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Somali piracy survivor: ‘We lived off rats and birds

Somali hostages freed after years of captivity

02:33 - Source: CNN

Story highlights

Hostage says he lived off bush meat to survive

The crew of Naham 3 spent nearly five years in captivity

Three died during the ordeal

CNN — none

Somali pirates have released 26 hostages held for nearly five years in terrible conditions. Three died during the ordeal. One of the survivors tells CNN of his desperate struggle.

In the northern Somali bush, Arnel Balbero trapped birds, wild cats and even rats – anything to outwit his captors and survive.

“You need to eat everything, he said. “You need to eat to survive…”

These 26 members of a fishing vessel -- most of them from Southeast Asia -- were hijacked in March 2012.

Balbero was one of a 29-man crew of the Taiwanese registered fishing vessel, the Naham 3. Its crew of fishermen came from different corners of East Asia – Cambodia, China, Indonesia, the Philippines, Taiwan and Vietnam.

Balbero spent four and half years in captivity as one of the longest-held hostages in the history of Somali piracy. He spent most of it living outdoors in the Somali bush, close to the town of Galkayo.

Heading home

The crew members are now returning to their homes thanks to the efforts of the Hostage Support Programme, which has been fighting for their freedom by appealing directly to elders and religious leaders within Somalia for the past 18 months.

Balbero was 28 years old and sailing around the south of the Seychelles, and very far from his home in the Philippines, when on 12 March 2012, his vessel came under attack from Somali pirates.

This was at the height of Somali piracy. By February of 2012, figures from the UN suggested that 10 vessels had been held by Somali pirates, 159 hostages captured and some $146 million in ransom paid to the gangs.

But the Naham 3 was no merchant ship that belonged to a wealthy sea faring company – and there was no forthcoming ransom. With few working for their release, these men were often called the “forgotten hostages.”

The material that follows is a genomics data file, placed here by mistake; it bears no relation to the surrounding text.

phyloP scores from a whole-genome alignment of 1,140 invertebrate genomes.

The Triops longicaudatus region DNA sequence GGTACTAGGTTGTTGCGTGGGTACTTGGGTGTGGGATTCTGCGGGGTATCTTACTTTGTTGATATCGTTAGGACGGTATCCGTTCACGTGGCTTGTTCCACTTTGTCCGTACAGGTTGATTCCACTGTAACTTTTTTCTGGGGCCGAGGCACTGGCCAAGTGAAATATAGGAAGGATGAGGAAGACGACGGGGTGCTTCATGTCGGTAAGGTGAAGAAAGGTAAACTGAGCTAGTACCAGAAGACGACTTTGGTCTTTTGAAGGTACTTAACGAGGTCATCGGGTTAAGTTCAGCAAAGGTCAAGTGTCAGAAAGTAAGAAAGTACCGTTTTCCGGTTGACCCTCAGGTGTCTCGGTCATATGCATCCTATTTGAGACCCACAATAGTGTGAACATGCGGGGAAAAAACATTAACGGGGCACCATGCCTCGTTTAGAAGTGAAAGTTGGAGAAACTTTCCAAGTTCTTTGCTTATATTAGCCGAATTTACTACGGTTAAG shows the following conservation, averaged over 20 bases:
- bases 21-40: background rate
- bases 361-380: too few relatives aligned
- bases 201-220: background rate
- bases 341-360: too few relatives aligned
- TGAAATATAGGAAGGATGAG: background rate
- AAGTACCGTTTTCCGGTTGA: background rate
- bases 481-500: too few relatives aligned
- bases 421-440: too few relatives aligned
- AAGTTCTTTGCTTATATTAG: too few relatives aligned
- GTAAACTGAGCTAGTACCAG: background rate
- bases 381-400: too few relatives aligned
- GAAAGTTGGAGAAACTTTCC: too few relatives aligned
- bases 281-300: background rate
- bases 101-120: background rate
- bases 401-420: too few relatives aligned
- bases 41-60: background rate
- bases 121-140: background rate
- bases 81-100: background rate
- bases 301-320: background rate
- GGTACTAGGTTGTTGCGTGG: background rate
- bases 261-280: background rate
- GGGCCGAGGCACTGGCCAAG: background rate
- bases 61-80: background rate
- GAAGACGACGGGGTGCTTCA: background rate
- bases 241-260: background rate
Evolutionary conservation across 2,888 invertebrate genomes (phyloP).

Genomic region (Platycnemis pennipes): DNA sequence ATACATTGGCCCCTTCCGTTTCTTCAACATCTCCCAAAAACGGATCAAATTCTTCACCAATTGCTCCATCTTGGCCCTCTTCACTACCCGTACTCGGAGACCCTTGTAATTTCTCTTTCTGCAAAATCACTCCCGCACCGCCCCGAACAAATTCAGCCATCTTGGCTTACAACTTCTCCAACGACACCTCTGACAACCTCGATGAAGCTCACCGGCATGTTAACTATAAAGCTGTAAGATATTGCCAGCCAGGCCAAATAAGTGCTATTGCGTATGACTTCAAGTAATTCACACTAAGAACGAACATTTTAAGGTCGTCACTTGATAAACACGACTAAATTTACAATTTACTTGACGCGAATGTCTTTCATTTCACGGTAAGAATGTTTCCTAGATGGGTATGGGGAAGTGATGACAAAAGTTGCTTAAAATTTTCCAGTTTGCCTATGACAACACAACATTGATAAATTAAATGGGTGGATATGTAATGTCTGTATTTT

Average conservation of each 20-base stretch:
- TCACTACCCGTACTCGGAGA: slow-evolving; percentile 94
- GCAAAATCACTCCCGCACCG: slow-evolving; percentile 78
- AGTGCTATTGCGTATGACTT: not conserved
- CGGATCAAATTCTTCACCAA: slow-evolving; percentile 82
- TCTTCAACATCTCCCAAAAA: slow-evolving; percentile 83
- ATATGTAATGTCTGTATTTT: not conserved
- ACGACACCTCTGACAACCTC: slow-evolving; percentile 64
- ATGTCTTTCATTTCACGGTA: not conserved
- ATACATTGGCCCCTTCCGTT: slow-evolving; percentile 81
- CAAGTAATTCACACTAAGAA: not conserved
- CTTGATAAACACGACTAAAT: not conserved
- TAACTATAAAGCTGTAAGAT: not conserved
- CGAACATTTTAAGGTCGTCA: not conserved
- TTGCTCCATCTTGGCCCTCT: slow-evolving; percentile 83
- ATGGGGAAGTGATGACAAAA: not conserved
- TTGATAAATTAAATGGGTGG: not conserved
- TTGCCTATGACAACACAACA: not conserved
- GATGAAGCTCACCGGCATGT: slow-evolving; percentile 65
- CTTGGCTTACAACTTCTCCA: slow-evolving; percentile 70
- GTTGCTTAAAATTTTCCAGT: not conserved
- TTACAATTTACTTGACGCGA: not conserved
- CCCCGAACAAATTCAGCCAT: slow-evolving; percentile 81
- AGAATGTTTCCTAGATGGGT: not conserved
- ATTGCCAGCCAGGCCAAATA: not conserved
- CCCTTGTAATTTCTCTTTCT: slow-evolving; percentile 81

Piracy reduced

Its crew of 29 was reduced to 26 when the captain was shot dead as the pirates boarded and two crew members later died from illness. The ship was forced to travel to the coast off Somalia.

On Monday, Balbero arrived in Nairobi as a 32-year-old man. During his captivity the story of Somali piracy had reached Hollywood screens with Tom Hanks starring in the title role of the film “Captain Phillips.”

Since then, a more robust international naval presence in the dangerous waters off Somalia in the Indian Ocean has helped reduced the instances of piracy. There has not been a successful attack on a large commercial vessel since 2012.

In pictures: Piracy in Somali waters

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Besides depriving the men of food and water, the captors would often beat the men.

“They had the mentality of animals,” said Balbero.

“When you got sick and you asked for medical treatment, they said it’s better to die. What can you say about that? Of course that is an animal mind to let people die.”

It is the memory of the three crew members who did not survive this ordeal which appears to haunt Balbero the most.

He remembers that he joined the Naham 3 on the same day as the men who succumbed to illness early in captivity. He said their legs and faces swelled with an unknown disease before they died.

“We worked in the ship the same year and were on the same three-year contract. When we were told we were going home, I remembered these two crew members and the captain, and I said ‘We’re sorry.’”

After 1,672 days, Balbero’s harrowing ordeal appears to be over, and he is soon to be reunited with his sister and family in the Philippines. But the psychological scars of such a lengthy time in captivity will surely be his next challenge.

Despite this latest hostage release, the fight against piracy has spread to West African shores, and has not been completely eradicated from the Somali coastline.

Somalis point to the increasingly unregulated fishing by international trawlers in their waters, and say it is robbing their young men of a livelihood and driving them back into the hands of the pirates.

DMU Timestamp: February 21, 2023 13:31

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